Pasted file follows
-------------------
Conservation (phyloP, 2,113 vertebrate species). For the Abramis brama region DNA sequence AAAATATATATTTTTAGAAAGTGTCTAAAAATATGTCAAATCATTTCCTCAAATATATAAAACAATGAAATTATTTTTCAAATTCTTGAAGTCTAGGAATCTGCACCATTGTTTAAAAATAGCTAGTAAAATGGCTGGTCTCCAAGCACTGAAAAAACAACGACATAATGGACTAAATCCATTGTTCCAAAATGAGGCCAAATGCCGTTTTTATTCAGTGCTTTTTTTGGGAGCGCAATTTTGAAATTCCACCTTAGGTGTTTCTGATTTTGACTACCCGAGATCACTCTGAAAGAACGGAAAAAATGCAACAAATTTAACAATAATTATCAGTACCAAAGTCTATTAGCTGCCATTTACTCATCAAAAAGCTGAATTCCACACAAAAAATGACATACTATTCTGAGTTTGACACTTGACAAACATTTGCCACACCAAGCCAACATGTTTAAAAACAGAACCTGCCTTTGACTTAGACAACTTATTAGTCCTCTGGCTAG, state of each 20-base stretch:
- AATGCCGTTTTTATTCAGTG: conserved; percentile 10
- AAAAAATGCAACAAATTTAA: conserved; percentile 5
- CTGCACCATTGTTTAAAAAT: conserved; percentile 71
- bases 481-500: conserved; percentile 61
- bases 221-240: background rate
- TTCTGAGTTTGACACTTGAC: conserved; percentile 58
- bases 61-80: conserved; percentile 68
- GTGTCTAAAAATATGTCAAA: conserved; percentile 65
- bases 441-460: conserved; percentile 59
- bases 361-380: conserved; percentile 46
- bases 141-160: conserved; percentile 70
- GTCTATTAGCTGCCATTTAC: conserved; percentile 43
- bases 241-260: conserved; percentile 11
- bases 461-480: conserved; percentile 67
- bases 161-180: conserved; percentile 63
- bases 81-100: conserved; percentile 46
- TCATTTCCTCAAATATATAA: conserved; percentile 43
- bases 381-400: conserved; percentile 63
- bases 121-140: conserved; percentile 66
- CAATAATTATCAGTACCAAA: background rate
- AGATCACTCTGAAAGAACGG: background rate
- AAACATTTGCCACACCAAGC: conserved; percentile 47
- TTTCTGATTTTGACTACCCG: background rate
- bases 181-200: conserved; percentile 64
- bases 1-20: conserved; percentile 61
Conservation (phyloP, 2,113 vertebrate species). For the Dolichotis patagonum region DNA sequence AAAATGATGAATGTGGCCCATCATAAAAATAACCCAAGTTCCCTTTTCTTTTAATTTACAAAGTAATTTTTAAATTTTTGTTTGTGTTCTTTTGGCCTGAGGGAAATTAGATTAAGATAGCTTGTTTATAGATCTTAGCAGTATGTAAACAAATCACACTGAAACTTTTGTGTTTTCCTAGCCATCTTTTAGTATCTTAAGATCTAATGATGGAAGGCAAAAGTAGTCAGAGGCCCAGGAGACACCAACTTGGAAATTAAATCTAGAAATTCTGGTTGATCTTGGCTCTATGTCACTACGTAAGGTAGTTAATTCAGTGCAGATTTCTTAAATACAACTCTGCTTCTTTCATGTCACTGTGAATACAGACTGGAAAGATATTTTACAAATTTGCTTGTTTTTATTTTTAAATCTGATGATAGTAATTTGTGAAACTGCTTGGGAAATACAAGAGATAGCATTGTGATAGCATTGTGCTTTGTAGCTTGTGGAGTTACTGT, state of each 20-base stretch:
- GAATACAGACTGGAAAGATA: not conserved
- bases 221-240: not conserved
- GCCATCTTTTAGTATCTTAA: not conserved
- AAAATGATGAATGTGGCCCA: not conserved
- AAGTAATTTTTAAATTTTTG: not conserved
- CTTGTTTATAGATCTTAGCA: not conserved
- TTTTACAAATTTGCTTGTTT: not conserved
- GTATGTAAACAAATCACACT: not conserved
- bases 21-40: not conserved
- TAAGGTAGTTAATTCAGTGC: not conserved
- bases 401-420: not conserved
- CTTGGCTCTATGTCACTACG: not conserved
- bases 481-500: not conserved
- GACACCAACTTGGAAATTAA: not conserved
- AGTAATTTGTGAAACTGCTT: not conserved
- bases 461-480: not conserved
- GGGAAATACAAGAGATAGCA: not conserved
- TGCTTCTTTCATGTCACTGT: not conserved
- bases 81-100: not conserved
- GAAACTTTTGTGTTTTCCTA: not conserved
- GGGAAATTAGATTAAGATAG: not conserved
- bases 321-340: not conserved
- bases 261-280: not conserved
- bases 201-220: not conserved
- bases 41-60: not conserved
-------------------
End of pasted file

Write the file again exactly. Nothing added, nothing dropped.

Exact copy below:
Conservation (phyloP, 2,113 vertebrate species). For the Abramis brama region DNA sequence AAAATATATATTTTTAGAAAGTGTCTAAAAATATGTCAAATCATTTCCTCAAATATATAAAACAATGAAATTATTTTTCAAATTCTTGAAGTCTAGGAATCTGCACCATTGTTTAAAAATAGCTAGTAAAATGGCTGGTCTCCAAGCACTGAAAAAACAACGACATAATGGACTAAATCCATTGTTCCAAAATGAGGCCAAATGCCGTTTTTATTCAGTGCTTTTTTTGGGAGCGCAATTTTGAAATTCCACCTTAGGTGTTTCTGATTTTGACTACCCGAGATCACTCTGAAAGAACGGAAAAAATGCAACAAATTTAACAATAATTATCAGTACCAAAGTCTATTAGCTGCCATTTACTCATCAAAAAGCTGAATTCCACACAAAAAATGACATACTATTCTGAGTTTGACACTTGACAAACATTTGCCACACCAAGCCAACATGTTTAAAAACAGAACCTGCCTTTGACTTAGACAACTTATTAGTCCTCTGGCTAG, state of each 20-base stretch:
- AATGCCGTTTTTATTCAGTG: conserved; percentile 10
- AAAAAATGCAACAAATTTAA: conserved; percentile 5
- CTGCACCATTGTTTAAAAAT: conserved; percentile 71
- bases 481-500: conserved; percentile 61
- bases 221-240: background rate
- TTCTGAGTTTGACACTTGAC: conserved; percentile 58
- bases 61-80: conserved; percentile 68
- GTGTCTAAAAATATGTCAAA: conserved; percentile 65
- bases 441-460: conserved; percentile 59
- bases 361-380: conserved; percentile 46
- bases 141-160: conserved; percentile 70
- GTCTATTAGCTGCCATTTAC: conserved; percentile 43
- bases 241-260: conserved; percentile 11
- bases 461-480: conserved; percentile 67
- bases 161-180: conserved; percentile 63
- bases 81-100: conserved; percentile 46
- TCATTTCCTCAAATATATAA: conserved; percentile 43
- bases 381-400: conserved; percentile 63
- bases 121-140: conserved; percentile 66
- CAATAATTATCAGTACCAAA: background rate
- AGATCACTCTGAAAGAACGG: background rate
- AAACATTTGCCACACCAAGC: conserved; percentile 47
- TTTCTGATTTTGACTACCCG: background rate
- bases 181-200: conserved; percentile 64
- bases 1-20: conserved; percentile 61
Conservation (phyloP, 2,113 vertebrate species). For the Dolichotis patagonum region DNA sequence AAAATGATGAATGTGGCCCATCATAAAAATAACCCAAGTTCCCTTTTCTTTTAATTTACAAAGTAATTTTTAAATTTTTGTTTGTGTTCTTTTGGCCTGAGGGAAATTAGATTAAGATAGCTTGTTTATAGATCTTAGCAGTATGTAAACAAATCACACTGAAACTTTTGTGTTTTCCTAGCCATCTTTTAGTATCTTAAGATCTAATGATGGAAGGCAAAAGTAGTCAGAGGCCCAGGAGACACCAACTTGGAAATTAAATCTAGAAATTCTGGTTGATCTTGGCTCTATGTCACTACGTAAGGTAGTTAATTCAGTGCAGATTTCTTAAATACAACTCTGCTTCTTTCATGTCACTGTGAATACAGACTGGAAAGATATTTTACAAATTTGCTTGTTTTTATTTTTAAATCTGATGATAGTAATTTGTGAAACTGCTTGGGAAATACAAGAGATAGCATTGTGATAGCATTGTGCTTTGTAGCTTGTGGAGTTACTGT, state of each 20-base stretch:
- GAATACAGACTGGAAAGATA: not conserved
- bases 221-240: not conserved
- GCCATCTTTTAGTATCTTAA: not conserved
- AAAATGATGAATGTGGCCCA: not conserved
- AAGTAATTTTTAAATTTTTG: not conserved
- CTTGTTTATAGATCTTAGCA: not conserved
- TTTTACAAATTTGCTTGTTT: not conserved
- GTATGTAAACAAATCACACT: not conserved
- bases 21-40: not conserved
- TAAGGTAGTTAATTCAGTGC: not conserved
- bases 401-420: not conserved
- CTTGGCTCTATGTCACTACG: not conserved
- bases 481-500: not conserved
- GACACCAACTTGGAAATTAA: not conserved
- AGTAATTTGTGAAACTGCTT: not conserved
- bases 461-480: not conserved
- GGGAAATACAAGAGATAGCA: not conserved
- TGCTTCTTTCATGTCACTGT: not conserved
- bases 81-100: not conserved
- GAAACTTTTGTGTTTTCCTA: not conserved
- GGGAAATTAGATTAAGATAG: not conserved
- bases 321-340: not conserved
- bases 261-280: not conserved
- bases 201-220: not conserved
- bases 41-60: not conserved